Christmas in Bordeaux: Sightseeing with the Bordeaux City Pass
*I was provided with a complimentary City Pass for the purposes of this trip but was not contractually obligated to write this post
When you imagine Bordeaux which images do you conjure up? No doubt wine and wine tasting, as it is the renowned city of wine after all, and probably also good weather given its location in south-west France. However, were you aware of its museum dedicated to wine, for example? The Cité du Vin museum is one of the many attractions in Bordeaux that can be visited with the Bordeaux City Pass.
So, what are the other Bordeaux attractions included within the City Pass, you may ask. I used a 48 hour City Pass and will reference in this article the sights that I visited during such time as well as providing some other bits of useful information that I gleaned along the way.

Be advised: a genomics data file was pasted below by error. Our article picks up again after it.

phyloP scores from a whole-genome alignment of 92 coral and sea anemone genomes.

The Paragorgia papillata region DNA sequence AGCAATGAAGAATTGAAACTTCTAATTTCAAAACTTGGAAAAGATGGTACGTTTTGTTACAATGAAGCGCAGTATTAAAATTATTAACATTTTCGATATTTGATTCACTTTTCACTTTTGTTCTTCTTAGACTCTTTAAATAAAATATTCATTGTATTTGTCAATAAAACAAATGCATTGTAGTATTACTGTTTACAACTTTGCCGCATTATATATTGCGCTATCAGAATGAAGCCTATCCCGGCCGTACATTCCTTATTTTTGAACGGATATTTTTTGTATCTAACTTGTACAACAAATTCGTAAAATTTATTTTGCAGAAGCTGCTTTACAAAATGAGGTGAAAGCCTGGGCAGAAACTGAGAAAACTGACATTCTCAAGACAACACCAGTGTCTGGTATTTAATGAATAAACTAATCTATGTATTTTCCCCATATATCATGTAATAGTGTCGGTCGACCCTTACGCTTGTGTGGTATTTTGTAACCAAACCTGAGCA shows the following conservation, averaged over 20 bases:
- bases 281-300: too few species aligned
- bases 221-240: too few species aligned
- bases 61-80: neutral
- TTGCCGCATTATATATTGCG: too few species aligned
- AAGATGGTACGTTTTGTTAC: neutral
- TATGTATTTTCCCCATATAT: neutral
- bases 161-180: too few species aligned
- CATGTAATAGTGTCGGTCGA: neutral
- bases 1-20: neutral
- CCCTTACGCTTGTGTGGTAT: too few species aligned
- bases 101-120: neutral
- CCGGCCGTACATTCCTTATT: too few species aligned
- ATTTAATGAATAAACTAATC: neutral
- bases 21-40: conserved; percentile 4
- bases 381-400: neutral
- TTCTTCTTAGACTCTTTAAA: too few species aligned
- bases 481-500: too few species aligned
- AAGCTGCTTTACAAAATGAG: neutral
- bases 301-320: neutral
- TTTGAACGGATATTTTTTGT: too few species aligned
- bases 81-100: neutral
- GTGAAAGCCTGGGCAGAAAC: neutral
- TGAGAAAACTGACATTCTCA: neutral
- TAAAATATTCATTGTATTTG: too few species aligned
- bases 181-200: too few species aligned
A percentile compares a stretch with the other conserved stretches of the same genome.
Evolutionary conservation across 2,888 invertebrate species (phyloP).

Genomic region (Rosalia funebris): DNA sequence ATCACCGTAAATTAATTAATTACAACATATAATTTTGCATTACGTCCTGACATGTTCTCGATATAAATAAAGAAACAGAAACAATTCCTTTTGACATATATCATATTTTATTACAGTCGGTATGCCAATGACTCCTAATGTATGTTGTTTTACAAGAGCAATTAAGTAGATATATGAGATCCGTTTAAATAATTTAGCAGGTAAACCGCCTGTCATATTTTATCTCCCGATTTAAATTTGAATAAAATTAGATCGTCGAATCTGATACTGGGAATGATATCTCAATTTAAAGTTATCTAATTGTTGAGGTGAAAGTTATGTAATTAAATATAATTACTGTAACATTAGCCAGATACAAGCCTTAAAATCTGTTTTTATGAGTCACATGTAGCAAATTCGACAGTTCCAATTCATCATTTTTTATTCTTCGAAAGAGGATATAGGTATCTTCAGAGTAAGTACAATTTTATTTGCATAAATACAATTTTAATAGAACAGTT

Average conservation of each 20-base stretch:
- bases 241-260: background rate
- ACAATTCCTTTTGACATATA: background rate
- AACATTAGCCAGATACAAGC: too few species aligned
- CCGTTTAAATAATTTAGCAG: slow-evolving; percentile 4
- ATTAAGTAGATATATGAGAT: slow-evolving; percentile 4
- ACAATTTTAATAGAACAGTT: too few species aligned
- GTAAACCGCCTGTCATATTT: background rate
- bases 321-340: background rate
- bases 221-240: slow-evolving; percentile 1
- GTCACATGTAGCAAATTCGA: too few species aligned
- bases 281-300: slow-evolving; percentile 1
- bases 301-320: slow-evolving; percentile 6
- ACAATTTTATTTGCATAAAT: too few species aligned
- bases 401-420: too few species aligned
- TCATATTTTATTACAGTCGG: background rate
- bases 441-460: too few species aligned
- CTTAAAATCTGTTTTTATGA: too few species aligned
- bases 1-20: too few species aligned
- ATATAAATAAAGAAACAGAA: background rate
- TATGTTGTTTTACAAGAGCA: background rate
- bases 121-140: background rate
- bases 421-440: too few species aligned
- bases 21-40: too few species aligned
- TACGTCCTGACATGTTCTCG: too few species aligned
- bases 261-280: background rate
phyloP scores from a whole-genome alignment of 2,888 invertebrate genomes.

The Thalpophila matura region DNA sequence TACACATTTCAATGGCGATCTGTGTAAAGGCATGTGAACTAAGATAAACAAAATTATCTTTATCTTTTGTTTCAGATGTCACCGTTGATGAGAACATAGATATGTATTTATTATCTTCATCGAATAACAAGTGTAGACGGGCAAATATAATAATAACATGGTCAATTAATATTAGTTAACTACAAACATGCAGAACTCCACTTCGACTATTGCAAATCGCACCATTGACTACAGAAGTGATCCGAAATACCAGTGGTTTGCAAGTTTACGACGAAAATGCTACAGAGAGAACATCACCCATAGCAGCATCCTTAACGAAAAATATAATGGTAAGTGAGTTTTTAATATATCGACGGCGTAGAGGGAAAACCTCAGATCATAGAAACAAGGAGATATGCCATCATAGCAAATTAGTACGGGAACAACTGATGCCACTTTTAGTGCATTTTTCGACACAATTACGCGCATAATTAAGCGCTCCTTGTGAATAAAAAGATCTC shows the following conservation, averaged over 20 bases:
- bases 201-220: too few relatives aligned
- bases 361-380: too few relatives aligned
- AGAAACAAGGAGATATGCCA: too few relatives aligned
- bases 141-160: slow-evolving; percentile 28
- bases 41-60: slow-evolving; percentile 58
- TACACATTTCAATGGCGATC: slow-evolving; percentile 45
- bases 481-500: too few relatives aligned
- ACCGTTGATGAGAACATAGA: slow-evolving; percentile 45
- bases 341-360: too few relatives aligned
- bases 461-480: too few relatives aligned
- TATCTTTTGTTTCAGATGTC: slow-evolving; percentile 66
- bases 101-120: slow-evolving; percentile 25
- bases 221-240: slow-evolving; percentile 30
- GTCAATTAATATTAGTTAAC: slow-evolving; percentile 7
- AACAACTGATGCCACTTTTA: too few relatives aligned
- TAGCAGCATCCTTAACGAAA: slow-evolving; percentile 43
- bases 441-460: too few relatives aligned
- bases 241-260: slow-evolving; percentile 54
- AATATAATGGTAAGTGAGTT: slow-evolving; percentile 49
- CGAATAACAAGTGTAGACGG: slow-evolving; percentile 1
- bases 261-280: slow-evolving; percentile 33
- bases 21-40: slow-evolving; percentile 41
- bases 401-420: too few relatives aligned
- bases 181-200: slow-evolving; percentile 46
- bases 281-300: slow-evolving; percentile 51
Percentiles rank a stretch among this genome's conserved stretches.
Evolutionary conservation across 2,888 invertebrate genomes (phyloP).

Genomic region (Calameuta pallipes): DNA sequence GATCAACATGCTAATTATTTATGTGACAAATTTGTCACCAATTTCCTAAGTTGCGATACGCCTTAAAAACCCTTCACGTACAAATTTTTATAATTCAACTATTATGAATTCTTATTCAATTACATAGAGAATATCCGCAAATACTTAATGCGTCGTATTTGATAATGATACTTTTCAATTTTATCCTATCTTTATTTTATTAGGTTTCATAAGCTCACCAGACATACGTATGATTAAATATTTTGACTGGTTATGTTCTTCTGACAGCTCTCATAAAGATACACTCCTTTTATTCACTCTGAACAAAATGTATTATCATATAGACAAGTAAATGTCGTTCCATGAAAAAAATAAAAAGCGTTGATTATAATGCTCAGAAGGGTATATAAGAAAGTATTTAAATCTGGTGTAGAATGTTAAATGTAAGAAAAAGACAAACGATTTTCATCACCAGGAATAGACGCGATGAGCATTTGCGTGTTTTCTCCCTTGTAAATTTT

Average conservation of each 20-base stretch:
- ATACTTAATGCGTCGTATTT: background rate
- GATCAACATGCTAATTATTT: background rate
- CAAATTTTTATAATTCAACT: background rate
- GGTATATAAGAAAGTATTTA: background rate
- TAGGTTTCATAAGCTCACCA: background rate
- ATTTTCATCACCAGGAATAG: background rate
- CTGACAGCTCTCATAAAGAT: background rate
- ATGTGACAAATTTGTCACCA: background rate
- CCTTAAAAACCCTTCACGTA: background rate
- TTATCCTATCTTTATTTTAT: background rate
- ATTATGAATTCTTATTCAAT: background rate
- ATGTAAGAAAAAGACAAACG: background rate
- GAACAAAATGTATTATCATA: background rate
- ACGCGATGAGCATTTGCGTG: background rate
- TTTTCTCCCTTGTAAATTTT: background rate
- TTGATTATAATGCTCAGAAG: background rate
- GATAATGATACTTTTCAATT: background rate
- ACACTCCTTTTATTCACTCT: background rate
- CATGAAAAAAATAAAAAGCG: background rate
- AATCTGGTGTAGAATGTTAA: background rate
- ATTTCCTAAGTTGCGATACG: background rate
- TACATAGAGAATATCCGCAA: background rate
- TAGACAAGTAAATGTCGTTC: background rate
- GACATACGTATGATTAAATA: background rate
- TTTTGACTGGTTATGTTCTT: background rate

The City Pass can be obtained from the tourist office in Bordeaux or if you are like me and prefer to make certain purchases in advance then the pass can be bought online via the tourist office’s website. A voucher is furnished at the time of purchase which can be exchanged for the City Pass at the tourist office. Alternatively, there is also the possibility of arranging for the City Pass to be posted to your home address for an additional fee. However, you should be careful not to misplace the pass as there are no refunds available in such instances!